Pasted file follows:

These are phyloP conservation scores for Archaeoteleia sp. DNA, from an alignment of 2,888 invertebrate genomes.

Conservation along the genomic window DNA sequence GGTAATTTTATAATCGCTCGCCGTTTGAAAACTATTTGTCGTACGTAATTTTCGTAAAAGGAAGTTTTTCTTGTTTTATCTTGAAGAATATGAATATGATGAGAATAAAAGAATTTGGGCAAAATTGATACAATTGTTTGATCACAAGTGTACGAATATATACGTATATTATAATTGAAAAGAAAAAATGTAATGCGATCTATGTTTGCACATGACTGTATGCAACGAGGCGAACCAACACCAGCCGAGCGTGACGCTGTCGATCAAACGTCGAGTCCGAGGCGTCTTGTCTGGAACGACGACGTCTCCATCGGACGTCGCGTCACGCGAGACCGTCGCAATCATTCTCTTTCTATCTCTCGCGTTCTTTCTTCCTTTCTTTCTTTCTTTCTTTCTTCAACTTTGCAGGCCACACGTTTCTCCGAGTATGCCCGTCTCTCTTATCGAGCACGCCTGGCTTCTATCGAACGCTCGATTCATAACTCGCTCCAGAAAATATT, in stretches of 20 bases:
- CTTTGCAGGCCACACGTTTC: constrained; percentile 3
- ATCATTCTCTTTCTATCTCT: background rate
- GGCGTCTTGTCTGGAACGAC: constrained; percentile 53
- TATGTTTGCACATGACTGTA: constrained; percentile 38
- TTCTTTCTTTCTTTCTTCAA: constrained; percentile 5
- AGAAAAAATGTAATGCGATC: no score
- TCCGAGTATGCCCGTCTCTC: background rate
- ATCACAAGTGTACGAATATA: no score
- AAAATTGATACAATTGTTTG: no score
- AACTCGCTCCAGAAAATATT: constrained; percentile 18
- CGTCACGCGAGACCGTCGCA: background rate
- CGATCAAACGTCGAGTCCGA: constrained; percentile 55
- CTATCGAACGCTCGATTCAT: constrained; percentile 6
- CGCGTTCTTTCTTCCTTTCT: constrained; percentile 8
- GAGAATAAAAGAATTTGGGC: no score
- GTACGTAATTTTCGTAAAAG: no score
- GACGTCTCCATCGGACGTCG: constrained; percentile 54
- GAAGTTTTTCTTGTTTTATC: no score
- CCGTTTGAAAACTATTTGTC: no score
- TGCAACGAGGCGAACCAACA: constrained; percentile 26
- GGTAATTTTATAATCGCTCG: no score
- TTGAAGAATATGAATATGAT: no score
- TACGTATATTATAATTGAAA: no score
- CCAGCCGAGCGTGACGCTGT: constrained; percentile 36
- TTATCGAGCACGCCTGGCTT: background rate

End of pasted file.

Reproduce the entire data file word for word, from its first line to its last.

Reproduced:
These are phyloP conservation scores for Archaeoteleia sp. DNA, from an alignment of 2,888 invertebrate genomes.

Conservation along the genomic window DNA sequence GGTAATTTTATAATCGCTCGCCGTTTGAAAACTATTTGTCGTACGTAATTTTCGTAAAAGGAAGTTTTTCTTGTTTTATCTTGAAGAATATGAATATGATGAGAATAAAAGAATTTGGGCAAAATTGATACAATTGTTTGATCACAAGTGTACGAATATATACGTATATTATAATTGAAAAGAAAAAATGTAATGCGATCTATGTTTGCACATGACTGTATGCAACGAGGCGAACCAACACCAGCCGAGCGTGACGCTGTCGATCAAACGTCGAGTCCGAGGCGTCTTGTCTGGAACGACGACGTCTCCATCGGACGTCGCGTCACGCGAGACCGTCGCAATCATTCTCTTTCTATCTCTCGCGTTCTTTCTTCCTTTCTTTCTTTCTTTCTTTCTTCAACTTTGCAGGCCACACGTTTCTCCGAGTATGCCCGTCTCTCTTATCGAGCACGCCTGGCTTCTATCGAACGCTCGATTCATAACTCGCTCCAGAAAATATT, in stretches of 20 bases:
- CTTTGCAGGCCACACGTTTC: constrained; percentile 3
- ATCATTCTCTTTCTATCTCT: background rate
- GGCGTCTTGTCTGGAACGAC: constrained; percentile 53
- TATGTTTGCACATGACTGTA: constrained; percentile 38
- TTCTTTCTTTCTTTCTTCAA: constrained; percentile 5
- AGAAAAAATGTAATGCGATC: no score
- TCCGAGTATGCCCGTCTCTC: background rate
- ATCACAAGTGTACGAATATA: no score
- AAAATTGATACAATTGTTTG: no score
- AACTCGCTCCAGAAAATATT: constrained; percentile 18
- CGTCACGCGAGACCGTCGCA: background rate
- CGATCAAACGTCGAGTCCGA: constrained; percentile 55
- CTATCGAACGCTCGATTCAT: constrained; percentile 6
- CGCGTTCTTTCTTCCTTTCT: constrained; percentile 8
- GAGAATAAAAGAATTTGGGC: no score
- GTACGTAATTTTCGTAAAAG: no score
- GACGTCTCCATCGGACGTCG: constrained; percentile 54
- GAAGTTTTTCTTGTTTTATC: no score
- CCGTTTGAAAACTATTTGTC: no score
- TGCAACGAGGCGAACCAACA: constrained; percentile 26
- GGTAATTTTATAATCGCTCG: no score
- TTGAAGAATATGAATATGAT: no score
- TACGTATATTATAATTGAAA: no score
- CCAGCCGAGCGTGACGCTGT: constrained; percentile 36
- TTATCGAGCACGCCTGGCTT: background rate